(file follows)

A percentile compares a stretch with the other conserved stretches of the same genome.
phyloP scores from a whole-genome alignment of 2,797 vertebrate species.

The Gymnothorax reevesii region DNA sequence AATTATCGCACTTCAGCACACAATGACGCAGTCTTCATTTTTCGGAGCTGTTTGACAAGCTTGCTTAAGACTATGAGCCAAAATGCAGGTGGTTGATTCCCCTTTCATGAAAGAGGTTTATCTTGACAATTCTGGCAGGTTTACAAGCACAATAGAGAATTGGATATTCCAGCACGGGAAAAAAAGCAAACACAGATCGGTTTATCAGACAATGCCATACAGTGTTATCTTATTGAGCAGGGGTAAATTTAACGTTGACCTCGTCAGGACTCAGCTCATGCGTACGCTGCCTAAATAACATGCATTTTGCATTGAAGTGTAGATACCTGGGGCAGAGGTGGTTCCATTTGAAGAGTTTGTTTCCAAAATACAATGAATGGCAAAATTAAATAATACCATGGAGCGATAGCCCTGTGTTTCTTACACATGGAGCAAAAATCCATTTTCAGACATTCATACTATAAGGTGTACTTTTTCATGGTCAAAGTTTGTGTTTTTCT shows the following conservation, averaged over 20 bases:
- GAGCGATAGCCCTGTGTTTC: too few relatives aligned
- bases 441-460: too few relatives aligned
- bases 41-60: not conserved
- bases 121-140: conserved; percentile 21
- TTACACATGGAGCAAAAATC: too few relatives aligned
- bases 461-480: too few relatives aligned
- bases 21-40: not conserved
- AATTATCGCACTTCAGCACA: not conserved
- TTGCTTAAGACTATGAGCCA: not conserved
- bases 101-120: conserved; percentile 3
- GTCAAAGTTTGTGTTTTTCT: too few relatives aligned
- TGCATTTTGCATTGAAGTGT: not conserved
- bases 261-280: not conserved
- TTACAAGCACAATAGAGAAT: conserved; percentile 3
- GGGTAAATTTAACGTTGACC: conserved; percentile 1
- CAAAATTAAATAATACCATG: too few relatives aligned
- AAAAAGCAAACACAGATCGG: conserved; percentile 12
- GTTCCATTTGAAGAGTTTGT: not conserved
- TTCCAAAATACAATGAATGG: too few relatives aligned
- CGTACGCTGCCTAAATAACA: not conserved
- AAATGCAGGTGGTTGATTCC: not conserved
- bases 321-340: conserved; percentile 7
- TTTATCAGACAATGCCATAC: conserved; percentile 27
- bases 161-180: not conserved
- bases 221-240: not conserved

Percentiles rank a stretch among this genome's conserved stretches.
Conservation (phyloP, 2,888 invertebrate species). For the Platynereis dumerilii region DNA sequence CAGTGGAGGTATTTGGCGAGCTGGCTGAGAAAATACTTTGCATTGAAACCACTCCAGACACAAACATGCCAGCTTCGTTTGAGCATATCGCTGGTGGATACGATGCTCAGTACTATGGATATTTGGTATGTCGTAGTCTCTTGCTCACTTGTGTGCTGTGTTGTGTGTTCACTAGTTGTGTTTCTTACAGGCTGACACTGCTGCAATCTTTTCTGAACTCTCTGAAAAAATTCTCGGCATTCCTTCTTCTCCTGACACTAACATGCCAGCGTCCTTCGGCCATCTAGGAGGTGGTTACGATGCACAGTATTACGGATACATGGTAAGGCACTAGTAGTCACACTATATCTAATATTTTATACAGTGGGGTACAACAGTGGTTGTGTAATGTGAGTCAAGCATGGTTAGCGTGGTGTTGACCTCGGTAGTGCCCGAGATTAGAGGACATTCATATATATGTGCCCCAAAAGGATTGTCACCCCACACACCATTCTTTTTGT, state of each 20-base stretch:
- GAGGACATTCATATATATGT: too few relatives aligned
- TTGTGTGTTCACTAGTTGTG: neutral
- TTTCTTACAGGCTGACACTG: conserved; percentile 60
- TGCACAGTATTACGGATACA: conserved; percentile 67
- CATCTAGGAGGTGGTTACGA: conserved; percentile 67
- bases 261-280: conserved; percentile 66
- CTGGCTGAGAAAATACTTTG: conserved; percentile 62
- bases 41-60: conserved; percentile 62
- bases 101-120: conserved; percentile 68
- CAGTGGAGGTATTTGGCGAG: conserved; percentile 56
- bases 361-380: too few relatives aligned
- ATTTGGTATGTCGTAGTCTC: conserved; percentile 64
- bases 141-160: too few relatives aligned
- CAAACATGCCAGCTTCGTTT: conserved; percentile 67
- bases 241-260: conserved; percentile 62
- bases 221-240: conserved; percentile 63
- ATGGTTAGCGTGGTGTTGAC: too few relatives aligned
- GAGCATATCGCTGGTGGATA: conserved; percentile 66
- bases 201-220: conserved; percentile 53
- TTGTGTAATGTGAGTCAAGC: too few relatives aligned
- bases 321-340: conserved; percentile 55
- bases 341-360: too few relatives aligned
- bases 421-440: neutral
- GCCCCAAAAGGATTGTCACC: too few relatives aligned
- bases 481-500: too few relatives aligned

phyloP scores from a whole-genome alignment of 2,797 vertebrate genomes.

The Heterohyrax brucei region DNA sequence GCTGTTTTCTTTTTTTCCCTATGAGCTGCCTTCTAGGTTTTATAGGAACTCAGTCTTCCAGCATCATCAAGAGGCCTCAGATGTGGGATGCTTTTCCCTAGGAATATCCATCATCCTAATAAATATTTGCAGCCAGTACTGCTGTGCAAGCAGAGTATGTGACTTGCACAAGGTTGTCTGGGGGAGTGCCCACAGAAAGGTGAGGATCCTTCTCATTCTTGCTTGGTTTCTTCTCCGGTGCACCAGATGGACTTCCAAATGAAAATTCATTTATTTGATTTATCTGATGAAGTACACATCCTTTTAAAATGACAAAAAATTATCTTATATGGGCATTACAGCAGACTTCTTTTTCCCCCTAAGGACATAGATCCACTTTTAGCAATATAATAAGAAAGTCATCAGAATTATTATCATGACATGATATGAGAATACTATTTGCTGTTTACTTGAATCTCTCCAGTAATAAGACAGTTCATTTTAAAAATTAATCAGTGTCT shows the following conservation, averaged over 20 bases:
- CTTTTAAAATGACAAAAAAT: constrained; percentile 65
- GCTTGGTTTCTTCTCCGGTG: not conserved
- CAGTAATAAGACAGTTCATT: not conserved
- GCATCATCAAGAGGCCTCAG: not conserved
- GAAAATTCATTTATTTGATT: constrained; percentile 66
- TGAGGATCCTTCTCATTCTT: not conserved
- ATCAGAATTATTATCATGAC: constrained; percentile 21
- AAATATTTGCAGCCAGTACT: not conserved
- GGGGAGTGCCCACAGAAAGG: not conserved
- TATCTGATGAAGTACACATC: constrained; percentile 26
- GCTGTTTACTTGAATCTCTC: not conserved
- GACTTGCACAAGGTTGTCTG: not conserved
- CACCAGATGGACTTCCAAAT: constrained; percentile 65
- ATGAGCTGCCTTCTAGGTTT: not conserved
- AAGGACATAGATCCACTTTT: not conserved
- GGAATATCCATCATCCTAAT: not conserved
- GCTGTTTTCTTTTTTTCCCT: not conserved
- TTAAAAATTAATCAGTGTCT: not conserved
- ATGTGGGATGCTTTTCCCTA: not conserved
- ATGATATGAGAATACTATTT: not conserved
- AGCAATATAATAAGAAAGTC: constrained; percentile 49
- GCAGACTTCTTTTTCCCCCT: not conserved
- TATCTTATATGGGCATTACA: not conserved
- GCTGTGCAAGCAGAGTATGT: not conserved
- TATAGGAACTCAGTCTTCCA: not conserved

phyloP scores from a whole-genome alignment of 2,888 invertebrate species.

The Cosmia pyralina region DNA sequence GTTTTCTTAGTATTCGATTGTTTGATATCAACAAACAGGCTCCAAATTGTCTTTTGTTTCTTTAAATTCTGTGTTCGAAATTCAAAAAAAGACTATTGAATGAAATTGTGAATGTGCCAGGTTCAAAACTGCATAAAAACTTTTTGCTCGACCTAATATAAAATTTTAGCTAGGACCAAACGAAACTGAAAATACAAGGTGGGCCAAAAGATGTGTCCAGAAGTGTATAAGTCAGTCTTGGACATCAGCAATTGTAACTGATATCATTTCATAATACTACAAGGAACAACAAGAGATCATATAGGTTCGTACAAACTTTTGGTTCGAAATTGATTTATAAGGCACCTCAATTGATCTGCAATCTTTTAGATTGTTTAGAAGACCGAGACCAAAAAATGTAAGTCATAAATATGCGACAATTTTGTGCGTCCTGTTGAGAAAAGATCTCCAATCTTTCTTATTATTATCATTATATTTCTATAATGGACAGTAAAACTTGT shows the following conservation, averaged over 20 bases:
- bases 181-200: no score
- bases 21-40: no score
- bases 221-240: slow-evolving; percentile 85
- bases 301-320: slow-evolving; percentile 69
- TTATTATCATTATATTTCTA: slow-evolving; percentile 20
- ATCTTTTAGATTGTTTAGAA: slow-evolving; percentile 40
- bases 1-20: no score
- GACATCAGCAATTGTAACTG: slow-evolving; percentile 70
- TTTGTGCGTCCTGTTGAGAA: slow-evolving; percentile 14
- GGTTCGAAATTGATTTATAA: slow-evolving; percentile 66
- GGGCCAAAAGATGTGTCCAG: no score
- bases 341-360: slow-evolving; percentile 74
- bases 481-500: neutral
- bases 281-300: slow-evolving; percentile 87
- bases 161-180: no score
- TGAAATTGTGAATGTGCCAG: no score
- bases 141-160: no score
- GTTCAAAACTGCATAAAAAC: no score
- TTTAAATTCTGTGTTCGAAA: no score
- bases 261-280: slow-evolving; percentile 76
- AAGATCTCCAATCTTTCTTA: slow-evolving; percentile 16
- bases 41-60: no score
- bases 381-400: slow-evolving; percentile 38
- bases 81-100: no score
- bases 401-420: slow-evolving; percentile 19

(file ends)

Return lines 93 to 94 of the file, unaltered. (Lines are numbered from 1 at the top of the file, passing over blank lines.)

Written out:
- TTTGTGCGTCCTGTTGAGAA: slow-evolving; percentile 14
- GGTTCGAAATTGATTTATAA: slow-evolving; percentile 66